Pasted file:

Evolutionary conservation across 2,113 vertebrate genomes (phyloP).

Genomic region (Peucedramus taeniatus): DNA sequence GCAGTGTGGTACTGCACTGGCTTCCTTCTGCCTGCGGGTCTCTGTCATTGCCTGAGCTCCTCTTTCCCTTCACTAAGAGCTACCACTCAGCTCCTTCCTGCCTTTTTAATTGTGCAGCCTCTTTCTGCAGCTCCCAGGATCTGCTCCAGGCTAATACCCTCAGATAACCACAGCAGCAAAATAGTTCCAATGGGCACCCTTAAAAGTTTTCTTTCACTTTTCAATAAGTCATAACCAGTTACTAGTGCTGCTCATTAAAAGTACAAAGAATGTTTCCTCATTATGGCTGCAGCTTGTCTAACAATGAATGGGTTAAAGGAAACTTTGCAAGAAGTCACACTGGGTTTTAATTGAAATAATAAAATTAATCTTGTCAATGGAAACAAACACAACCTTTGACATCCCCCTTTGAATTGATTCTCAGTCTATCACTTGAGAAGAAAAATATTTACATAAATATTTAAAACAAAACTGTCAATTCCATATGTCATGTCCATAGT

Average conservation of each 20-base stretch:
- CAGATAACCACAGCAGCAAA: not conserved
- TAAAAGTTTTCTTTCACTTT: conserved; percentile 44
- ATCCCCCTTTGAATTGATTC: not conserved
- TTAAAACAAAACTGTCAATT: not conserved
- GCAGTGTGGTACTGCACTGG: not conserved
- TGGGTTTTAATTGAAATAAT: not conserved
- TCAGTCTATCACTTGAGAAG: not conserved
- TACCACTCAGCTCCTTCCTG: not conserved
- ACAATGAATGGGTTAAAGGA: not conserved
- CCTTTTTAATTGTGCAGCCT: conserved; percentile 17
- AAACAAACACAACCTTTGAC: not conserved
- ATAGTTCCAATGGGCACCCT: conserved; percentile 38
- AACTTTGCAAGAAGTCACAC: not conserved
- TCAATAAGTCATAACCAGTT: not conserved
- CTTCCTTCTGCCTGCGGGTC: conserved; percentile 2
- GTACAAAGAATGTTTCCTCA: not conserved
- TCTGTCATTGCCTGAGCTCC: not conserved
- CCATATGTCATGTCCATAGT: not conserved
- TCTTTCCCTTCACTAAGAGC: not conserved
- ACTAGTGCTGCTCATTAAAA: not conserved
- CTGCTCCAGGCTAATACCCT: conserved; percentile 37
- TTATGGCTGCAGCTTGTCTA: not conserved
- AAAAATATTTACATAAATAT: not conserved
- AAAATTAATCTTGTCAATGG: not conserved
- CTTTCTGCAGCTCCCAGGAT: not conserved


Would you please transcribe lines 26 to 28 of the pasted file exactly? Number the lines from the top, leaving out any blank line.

- AAAAATATTTACATAAATAT: not conserved
- AAAATTAATCTTGTCAATGG: not conserved
- CTTTCTGCAGCTCCCAGGAT: not conserved